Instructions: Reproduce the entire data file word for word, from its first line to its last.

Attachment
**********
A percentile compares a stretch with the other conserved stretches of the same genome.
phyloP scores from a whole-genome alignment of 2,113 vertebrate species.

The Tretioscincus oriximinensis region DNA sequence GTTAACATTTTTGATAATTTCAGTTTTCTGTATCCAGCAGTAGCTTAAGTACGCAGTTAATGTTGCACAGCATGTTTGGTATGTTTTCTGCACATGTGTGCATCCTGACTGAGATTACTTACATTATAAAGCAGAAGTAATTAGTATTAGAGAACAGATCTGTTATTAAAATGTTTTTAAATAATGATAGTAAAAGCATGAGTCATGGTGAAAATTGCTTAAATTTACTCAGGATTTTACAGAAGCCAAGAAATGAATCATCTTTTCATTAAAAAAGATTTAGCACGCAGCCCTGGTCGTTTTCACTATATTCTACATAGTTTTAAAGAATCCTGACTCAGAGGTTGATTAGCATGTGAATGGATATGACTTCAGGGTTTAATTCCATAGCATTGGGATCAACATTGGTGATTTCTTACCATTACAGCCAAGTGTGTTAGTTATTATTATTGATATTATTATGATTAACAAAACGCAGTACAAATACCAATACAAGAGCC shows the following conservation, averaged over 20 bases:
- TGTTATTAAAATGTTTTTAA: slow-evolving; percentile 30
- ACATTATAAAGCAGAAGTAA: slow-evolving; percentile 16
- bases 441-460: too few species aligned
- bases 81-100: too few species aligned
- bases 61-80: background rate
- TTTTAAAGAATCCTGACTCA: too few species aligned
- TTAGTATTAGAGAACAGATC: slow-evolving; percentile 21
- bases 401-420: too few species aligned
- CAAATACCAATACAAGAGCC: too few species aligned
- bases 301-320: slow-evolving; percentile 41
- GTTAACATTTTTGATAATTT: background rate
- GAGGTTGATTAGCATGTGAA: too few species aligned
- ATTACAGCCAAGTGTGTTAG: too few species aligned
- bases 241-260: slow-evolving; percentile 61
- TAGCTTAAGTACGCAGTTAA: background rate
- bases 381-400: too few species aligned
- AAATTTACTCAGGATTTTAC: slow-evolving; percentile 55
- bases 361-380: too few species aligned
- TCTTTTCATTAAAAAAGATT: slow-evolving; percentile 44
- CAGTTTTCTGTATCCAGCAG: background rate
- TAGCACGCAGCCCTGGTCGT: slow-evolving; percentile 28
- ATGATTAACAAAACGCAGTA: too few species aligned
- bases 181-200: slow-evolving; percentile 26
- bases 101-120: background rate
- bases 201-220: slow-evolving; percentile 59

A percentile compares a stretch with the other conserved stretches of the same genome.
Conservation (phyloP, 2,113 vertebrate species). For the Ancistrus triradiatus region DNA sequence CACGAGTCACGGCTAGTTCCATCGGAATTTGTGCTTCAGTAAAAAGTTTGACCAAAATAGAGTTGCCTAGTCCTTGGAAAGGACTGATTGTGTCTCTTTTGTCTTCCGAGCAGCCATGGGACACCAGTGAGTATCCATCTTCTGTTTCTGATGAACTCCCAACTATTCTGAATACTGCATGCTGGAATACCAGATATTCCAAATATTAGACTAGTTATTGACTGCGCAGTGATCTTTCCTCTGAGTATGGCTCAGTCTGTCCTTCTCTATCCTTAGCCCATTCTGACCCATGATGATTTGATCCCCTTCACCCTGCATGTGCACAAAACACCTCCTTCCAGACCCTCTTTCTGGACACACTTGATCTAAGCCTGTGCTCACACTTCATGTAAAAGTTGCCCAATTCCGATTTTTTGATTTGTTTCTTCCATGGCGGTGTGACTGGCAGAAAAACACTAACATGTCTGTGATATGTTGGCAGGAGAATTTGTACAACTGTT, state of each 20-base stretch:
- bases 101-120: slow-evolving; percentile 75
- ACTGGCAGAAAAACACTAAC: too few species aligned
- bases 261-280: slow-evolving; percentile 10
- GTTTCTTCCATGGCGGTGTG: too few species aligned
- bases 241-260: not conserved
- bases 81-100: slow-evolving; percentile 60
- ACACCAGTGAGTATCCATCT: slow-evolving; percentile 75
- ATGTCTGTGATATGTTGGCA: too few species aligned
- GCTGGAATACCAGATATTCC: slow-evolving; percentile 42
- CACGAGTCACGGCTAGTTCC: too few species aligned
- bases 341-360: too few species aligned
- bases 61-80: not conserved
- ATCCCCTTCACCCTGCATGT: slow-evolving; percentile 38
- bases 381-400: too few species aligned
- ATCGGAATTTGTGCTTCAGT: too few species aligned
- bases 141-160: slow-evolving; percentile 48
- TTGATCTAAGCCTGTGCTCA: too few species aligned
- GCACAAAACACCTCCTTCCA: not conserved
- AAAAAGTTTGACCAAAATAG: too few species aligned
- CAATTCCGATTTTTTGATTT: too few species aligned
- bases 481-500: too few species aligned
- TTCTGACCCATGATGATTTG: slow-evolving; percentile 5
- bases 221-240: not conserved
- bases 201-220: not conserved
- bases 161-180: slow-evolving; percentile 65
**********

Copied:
A percentile compares a stretch with the other conserved stretches of the same genome.
phyloP scores from a whole-genome alignment of 2,113 vertebrate species.

The Tretioscincus oriximinensis region DNA sequence GTTAACATTTTTGATAATTTCAGTTTTCTGTATCCAGCAGTAGCTTAAGTACGCAGTTAATGTTGCACAGCATGTTTGGTATGTTTTCTGCACATGTGTGCATCCTGACTGAGATTACTTACATTATAAAGCAGAAGTAATTAGTATTAGAGAACAGATCTGTTATTAAAATGTTTTTAAATAATGATAGTAAAAGCATGAGTCATGGTGAAAATTGCTTAAATTTACTCAGGATTTTACAGAAGCCAAGAAATGAATCATCTTTTCATTAAAAAAGATTTAGCACGCAGCCCTGGTCGTTTTCACTATATTCTACATAGTTTTAAAGAATCCTGACTCAGAGGTTGATTAGCATGTGAATGGATATGACTTCAGGGTTTAATTCCATAGCATTGGGATCAACATTGGTGATTTCTTACCATTACAGCCAAGTGTGTTAGTTATTATTATTGATATTATTATGATTAACAAAACGCAGTACAAATACCAATACAAGAGCC shows the following conservation, averaged over 20 bases:
- TGTTATTAAAATGTTTTTAA: slow-evolving; percentile 30
- ACATTATAAAGCAGAAGTAA: slow-evolving; percentile 16
- bases 441-460: too few species aligned
- bases 81-100: too few species aligned
- bases 61-80: background rate
- TTTTAAAGAATCCTGACTCA: too few species aligned
- TTAGTATTAGAGAACAGATC: slow-evolving; percentile 21
- bases 401-420: too few species aligned
- CAAATACCAATACAAGAGCC: too few species aligned
- bases 301-320: slow-evolving; percentile 41
- GTTAACATTTTTGATAATTT: background rate
- GAGGTTGATTAGCATGTGAA: too few species aligned
- ATTACAGCCAAGTGTGTTAG: too few species aligned
- bases 241-260: slow-evolving; percentile 61
- TAGCTTAAGTACGCAGTTAA: background rate
- bases 381-400: too few species aligned
- AAATTTACTCAGGATTTTAC: slow-evolving; percentile 55
- bases 361-380: too few species aligned
- TCTTTTCATTAAAAAAGATT: slow-evolving; percentile 44
- CAGTTTTCTGTATCCAGCAG: background rate
- TAGCACGCAGCCCTGGTCGT: slow-evolving; percentile 28
- ATGATTAACAAAACGCAGTA: too few species aligned
- bases 181-200: slow-evolving; percentile 26
- bases 101-120: background rate
- bases 201-220: slow-evolving; percentile 59

A percentile compares a stretch with the other conserved stretches of the same genome.
Conservation (phyloP, 2,113 vertebrate species). For the Ancistrus triradiatus region DNA sequence CACGAGTCACGGCTAGTTCCATCGGAATTTGTGCTTCAGTAAAAAGTTTGACCAAAATAGAGTTGCCTAGTCCTTGGAAAGGACTGATTGTGTCTCTTTTGTCTTCCGAGCAGCCATGGGACACCAGTGAGTATCCATCTTCTGTTTCTGATGAACTCCCAACTATTCTGAATACTGCATGCTGGAATACCAGATATTCCAAATATTAGACTAGTTATTGACTGCGCAGTGATCTTTCCTCTGAGTATGGCTCAGTCTGTCCTTCTCTATCCTTAGCCCATTCTGACCCATGATGATTTGATCCCCTTCACCCTGCATGTGCACAAAACACCTCCTTCCAGACCCTCTTTCTGGACACACTTGATCTAAGCCTGTGCTCACACTTCATGTAAAAGTTGCCCAATTCCGATTTTTTGATTTGTTTCTTCCATGGCGGTGTGACTGGCAGAAAAACACTAACATGTCTGTGATATGTTGGCAGGAGAATTTGTACAACTGTT, state of each 20-base stretch:
- bases 101-120: slow-evolving; percentile 75
- ACTGGCAGAAAAACACTAAC: too few species aligned
- bases 261-280: slow-evolving; percentile 10
- GTTTCTTCCATGGCGGTGTG: too few species aligned
- bases 241-260: not conserved
- bases 81-100: slow-evolving; percentile 60
- ACACCAGTGAGTATCCATCT: slow-evolving; percentile 75
- ATGTCTGTGATATGTTGGCA: too few species aligned
- GCTGGAATACCAGATATTCC: slow-evolving; percentile 42
- CACGAGTCACGGCTAGTTCC: too few species aligned
- bases 341-360: too few species aligned
- bases 61-80: not conserved
- ATCCCCTTCACCCTGCATGT: slow-evolving; percentile 38
- bases 381-400: too few species aligned
- ATCGGAATTTGTGCTTCAGT: too few species aligned
- bases 141-160: slow-evolving; percentile 48
- TTGATCTAAGCCTGTGCTCA: too few species aligned
- GCACAAAACACCTCCTTCCA: not conserved
- AAAAAGTTTGACCAAAATAG: too few species aligned
- CAATTCCGATTTTTTGATTT: too few species aligned
- bases 481-500: too few species aligned
- TTCTGACCCATGATGATTTG: slow-evolving; percentile 5
- bases 221-240: not conserved
- bases 201-220: not conserved
- bases 161-180: slow-evolving; percentile 65